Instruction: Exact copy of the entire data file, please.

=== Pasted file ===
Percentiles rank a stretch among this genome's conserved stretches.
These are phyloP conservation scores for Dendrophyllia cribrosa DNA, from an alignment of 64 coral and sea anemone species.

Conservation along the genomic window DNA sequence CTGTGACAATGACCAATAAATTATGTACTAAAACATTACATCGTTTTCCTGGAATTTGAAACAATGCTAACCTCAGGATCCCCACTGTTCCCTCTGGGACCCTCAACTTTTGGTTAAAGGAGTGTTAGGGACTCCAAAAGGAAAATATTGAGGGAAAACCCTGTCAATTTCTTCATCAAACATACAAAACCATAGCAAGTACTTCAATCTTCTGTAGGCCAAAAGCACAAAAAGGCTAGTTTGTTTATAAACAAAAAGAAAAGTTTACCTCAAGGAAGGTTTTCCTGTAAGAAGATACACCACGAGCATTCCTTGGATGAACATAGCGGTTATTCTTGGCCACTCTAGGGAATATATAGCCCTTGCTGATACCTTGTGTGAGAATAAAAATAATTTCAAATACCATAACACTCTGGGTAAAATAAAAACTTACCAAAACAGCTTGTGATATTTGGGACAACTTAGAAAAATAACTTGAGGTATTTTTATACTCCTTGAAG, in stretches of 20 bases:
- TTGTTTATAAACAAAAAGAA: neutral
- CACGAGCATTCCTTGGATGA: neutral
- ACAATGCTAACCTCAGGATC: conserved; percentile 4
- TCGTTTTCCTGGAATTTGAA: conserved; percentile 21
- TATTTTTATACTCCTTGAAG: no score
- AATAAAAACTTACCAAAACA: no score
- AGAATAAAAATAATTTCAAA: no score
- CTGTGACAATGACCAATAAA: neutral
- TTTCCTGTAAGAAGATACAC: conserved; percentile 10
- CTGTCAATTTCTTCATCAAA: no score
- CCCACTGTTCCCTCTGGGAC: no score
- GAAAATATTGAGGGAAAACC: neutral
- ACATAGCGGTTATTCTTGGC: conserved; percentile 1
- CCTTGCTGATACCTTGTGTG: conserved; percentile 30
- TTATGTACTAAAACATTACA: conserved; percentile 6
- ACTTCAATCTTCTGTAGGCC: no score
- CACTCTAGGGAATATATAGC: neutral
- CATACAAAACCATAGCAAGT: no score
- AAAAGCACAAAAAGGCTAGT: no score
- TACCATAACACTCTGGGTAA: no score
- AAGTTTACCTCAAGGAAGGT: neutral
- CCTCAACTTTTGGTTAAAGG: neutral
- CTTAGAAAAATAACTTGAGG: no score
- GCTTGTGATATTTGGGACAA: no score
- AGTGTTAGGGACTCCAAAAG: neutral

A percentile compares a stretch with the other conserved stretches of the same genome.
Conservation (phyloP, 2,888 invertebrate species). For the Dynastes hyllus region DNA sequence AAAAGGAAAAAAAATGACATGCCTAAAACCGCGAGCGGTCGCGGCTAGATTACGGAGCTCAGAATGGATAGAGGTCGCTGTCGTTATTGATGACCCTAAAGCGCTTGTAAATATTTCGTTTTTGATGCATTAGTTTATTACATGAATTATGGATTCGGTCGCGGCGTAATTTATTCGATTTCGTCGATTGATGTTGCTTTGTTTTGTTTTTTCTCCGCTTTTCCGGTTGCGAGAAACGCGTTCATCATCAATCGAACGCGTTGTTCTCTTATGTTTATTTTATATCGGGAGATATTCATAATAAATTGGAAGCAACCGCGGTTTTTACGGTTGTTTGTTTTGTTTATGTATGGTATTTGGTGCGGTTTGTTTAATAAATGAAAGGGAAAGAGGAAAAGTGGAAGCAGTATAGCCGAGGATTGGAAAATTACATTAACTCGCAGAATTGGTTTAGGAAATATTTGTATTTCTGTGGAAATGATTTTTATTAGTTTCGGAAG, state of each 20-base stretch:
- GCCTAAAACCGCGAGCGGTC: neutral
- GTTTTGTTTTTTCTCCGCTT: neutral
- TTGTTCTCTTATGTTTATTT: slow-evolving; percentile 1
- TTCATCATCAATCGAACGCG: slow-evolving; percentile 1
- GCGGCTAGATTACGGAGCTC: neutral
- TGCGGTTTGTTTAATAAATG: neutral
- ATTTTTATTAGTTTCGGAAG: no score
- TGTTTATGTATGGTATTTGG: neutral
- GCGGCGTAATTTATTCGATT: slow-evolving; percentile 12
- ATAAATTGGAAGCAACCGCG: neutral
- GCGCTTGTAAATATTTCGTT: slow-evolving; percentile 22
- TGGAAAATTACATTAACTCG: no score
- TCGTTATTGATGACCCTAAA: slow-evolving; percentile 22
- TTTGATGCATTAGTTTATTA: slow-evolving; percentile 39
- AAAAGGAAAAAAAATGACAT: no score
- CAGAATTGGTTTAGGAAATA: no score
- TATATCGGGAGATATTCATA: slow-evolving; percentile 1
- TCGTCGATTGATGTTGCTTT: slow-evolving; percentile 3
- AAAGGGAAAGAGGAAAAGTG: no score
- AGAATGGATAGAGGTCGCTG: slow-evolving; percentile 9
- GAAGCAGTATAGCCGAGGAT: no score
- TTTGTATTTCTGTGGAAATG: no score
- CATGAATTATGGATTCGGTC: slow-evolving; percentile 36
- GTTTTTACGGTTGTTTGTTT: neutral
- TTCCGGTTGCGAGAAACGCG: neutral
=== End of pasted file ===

Percentiles rank a stretch among this genome's conserved stretches.
These are phyloP conservation scores for Dendrophyllia cribrosa DNA, from an alignment of 64 coral and sea anemone species.

Conservation along the genomic window DNA sequence CTGTGACAATGACCAATAAATTATGTACTAAAACATTACATCGTTTTCCTGGAATTTGAAACAATGCTAACCTCAGGATCCCCACTGTTCCCTCTGGGACCCTCAACTTTTGGTTAAAGGAGTGTTAGGGACTCCAAAAGGAAAATATTGAGGGAAAACCCTGTCAATTTCTTCATCAAACATACAAAACCATAGCAAGTACTTCAATCTTCTGTAGGCCAAAAGCACAAAAAGGCTAGTTTGTTTATAAACAAAAAGAAAAGTTTACCTCAAGGAAGGTTTTCCTGTAAGAAGATACACCACGAGCATTCCTTGGATGAACATAGCGGTTATTCTTGGCCACTCTAGGGAATATATAGCCCTTGCTGATACCTTGTGTGAGAATAAAAATAATTTCAAATACCATAACACTCTGGGTAAAATAAAAACTTACCAAAACAGCTTGTGATATTTGGGACAACTTAGAAAAATAACTTGAGGTATTTTTATACTCCTTGAAG, in stretches of 20 bases:
- TTGTTTATAAACAAAAAGAA: neutral
- CACGAGCATTCCTTGGATGA: neutral
- ACAATGCTAACCTCAGGATC: conserved; percentile 4
- TCGTTTTCCTGGAATTTGAA: conserved; percentile 21
- TATTTTTATACTCCTTGAAG: no score
- AATAAAAACTTACCAAAACA: no score
- AGAATAAAAATAATTTCAAA: no score
- CTGTGACAATGACCAATAAA: neutral
- TTTCCTGTAAGAAGATACAC: conserved; percentile 10
- CTGTCAATTTCTTCATCAAA: no score
- CCCACTGTTCCCTCTGGGAC: no score
- GAAAATATTGAGGGAAAACC: neutral
- ACATAGCGGTTATTCTTGGC: conserved; percentile 1
- CCTTGCTGATACCTTGTGTG: conserved; percentile 30
- TTATGTACTAAAACATTACA: conserved; percentile 6
- ACTTCAATCTTCTGTAGGCC: no score
- CACTCTAGGGAATATATAGC: neutral
- CATACAAAACCATAGCAAGT: no score
- AAAAGCACAAAAAGGCTAGT: no score
- TACCATAACACTCTGGGTAA: no score
- AAGTTTACCTCAAGGAAGGT: neutral
- CCTCAACTTTTGGTTAAAGG: neutral
- CTTAGAAAAATAACTTGAGG: no score
- GCTTGTGATATTTGGGACAA: no score
- AGTGTTAGGGACTCCAAAAG: neutral

A percentile compares a stretch with the other conserved stretches of the same genome.
Conservation (phyloP, 2,888 invertebrate species). For the Dynastes hyllus region DNA sequence AAAAGGAAAAAAAATGACATGCCTAAAACCGCGAGCGGTCGCGGCTAGATTACGGAGCTCAGAATGGATAGAGGTCGCTGTCGTTATTGATGACCCTAAAGCGCTTGTAAATATTTCGTTTTTGATGCATTAGTTTATTACATGAATTATGGATTCGGTCGCGGCGTAATTTATTCGATTTCGTCGATTGATGTTGCTTTGTTTTGTTTTTTCTCCGCTTTTCCGGTTGCGAGAAACGCGTTCATCATCAATCGAACGCGTTGTTCTCTTATGTTTATTTTATATCGGGAGATATTCATAATAAATTGGAAGCAACCGCGGTTTTTACGGTTGTTTGTTTTGTTTATGTATGGTATTTGGTGCGGTTTGTTTAATAAATGAAAGGGAAAGAGGAAAAGTGGAAGCAGTATAGCCGAGGATTGGAAAATTACATTAACTCGCAGAATTGGTTTAGGAAATATTTGTATTTCTGTGGAAATGATTTTTATTAGTTTCGGAAG, state of each 20-base stretch:
- GCCTAAAACCGCGAGCGGTC: neutral
- GTTTTGTTTTTTCTCCGCTT: neutral
- TTGTTCTCTTATGTTTATTT: slow-evolving; percentile 1
- TTCATCATCAATCGAACGCG: slow-evolving; percentile 1
- GCGGCTAGATTACGGAGCTC: neutral
- TGCGGTTTGTTTAATAAATG: neutral
- ATTTTTATTAGTTTCGGAAG: no score
- TGTTTATGTATGGTATTTGG: neutral
- GCGGCGTAATTTATTCGATT: slow-evolving; percentile 12
- ATAAATTGGAAGCAACCGCG: neutral
- GCGCTTGTAAATATTTCGTT: slow-evolving; percentile 22
- TGGAAAATTACATTAACTCG: no score
- TCGTTATTGATGACCCTAAA: slow-evolving; percentile 22
- TTTGATGCATTAGTTTATTA: slow-evolving; percentile 39
- AAAAGGAAAAAAAATGACAT: no score
- CAGAATTGGTTTAGGAAATA: no score
- TATATCGGGAGATATTCATA: slow-evolving; percentile 1
- TCGTCGATTGATGTTGCTTT: slow-evolving; percentile 3
- AAAGGGAAAGAGGAAAAGTG: no score
- AGAATGGATAGAGGTCGCTG: slow-evolving; percentile 9
- GAAGCAGTATAGCCGAGGAT: no score
- TTTGTATTTCTGTGGAAATG: no score
- CATGAATTATGGATTCGGTC: slow-evolving; percentile 36
- GTTTTTACGGTTGTTTGTTT: neutral
- TTCCGGTTGCGAGAAACGCG: neutral